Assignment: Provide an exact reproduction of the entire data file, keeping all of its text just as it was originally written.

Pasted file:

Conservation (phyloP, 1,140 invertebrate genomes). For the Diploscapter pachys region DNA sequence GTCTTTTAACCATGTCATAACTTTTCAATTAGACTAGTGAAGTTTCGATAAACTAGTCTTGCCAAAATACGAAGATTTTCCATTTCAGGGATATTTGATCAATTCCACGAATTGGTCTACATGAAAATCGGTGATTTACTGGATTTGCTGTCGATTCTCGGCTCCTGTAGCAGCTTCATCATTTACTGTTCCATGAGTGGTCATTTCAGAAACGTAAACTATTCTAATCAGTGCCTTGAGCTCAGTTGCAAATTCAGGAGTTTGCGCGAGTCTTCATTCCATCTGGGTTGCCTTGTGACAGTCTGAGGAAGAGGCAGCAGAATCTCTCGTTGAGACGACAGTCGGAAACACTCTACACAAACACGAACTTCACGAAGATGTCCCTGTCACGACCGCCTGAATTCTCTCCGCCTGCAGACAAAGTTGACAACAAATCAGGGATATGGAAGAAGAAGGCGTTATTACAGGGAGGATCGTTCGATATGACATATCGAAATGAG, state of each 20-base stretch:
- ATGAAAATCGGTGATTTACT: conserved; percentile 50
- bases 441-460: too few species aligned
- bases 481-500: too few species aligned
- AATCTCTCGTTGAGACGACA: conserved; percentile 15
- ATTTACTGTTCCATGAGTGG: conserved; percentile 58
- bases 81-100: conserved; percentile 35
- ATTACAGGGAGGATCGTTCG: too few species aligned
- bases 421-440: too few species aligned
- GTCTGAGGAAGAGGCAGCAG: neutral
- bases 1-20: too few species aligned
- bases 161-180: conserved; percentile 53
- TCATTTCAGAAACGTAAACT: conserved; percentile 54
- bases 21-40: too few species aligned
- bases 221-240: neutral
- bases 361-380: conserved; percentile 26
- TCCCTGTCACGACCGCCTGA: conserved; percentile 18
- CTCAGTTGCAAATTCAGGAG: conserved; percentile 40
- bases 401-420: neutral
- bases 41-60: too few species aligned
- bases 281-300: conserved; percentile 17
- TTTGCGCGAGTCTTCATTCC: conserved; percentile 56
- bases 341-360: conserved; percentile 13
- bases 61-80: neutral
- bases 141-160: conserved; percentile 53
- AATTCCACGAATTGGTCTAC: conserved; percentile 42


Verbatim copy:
Conservation (phyloP, 1,140 invertebrate genomes). For the Diploscapter pachys region DNA sequence GTCTTTTAACCATGTCATAACTTTTCAATTAGACTAGTGAAGTTTCGATAAACTAGTCTTGCCAAAATACGAAGATTTTCCATTTCAGGGATATTTGATCAATTCCACGAATTGGTCTACATGAAAATCGGTGATTTACTGGATTTGCTGTCGATTCTCGGCTCCTGTAGCAGCTTCATCATTTACTGTTCCATGAGTGGTCATTTCAGAAACGTAAACTATTCTAATCAGTGCCTTGAGCTCAGTTGCAAATTCAGGAGTTTGCGCGAGTCTTCATTCCATCTGGGTTGCCTTGTGACAGTCTGAGGAAGAGGCAGCAGAATCTCTCGTTGAGACGACAGTCGGAAACACTCTACACAAACACGAACTTCACGAAGATGTCCCTGTCACGACCGCCTGAATTCTCTCCGCCTGCAGACAAAGTTGACAACAAATCAGGGATATGGAAGAAGAAGGCGTTATTACAGGGAGGATCGTTCGATATGACATATCGAAATGAG, state of each 20-base stretch:
- ATGAAAATCGGTGATTTACT: conserved; percentile 50
- bases 441-460: too few species aligned
- bases 481-500: too few species aligned
- AATCTCTCGTTGAGACGACA: conserved; percentile 15
- ATTTACTGTTCCATGAGTGG: conserved; percentile 58
- bases 81-100: conserved; percentile 35
- ATTACAGGGAGGATCGTTCG: too few species aligned
- bases 421-440: too few species aligned
- GTCTGAGGAAGAGGCAGCAG: neutral
- bases 1-20: too few species aligned
- bases 161-180: conserved; percentile 53
- TCATTTCAGAAACGTAAACT: conserved; percentile 54
- bases 21-40: too few species aligned
- bases 221-240: neutral
- bases 361-380: conserved; percentile 26
- TCCCTGTCACGACCGCCTGA: conserved; percentile 18
- CTCAGTTGCAAATTCAGGAG: conserved; percentile 40
- bases 401-420: neutral
- bases 41-60: too few species aligned
- bases 281-300: conserved; percentile 17
- TTTGCGCGAGTCTTCATTCC: conserved; percentile 56
- bases 341-360: conserved; percentile 13
- bases 61-80: neutral
- bases 141-160: conserved; percentile 53
- AATTCCACGAATTGGTCTAC: conserved; percentile 42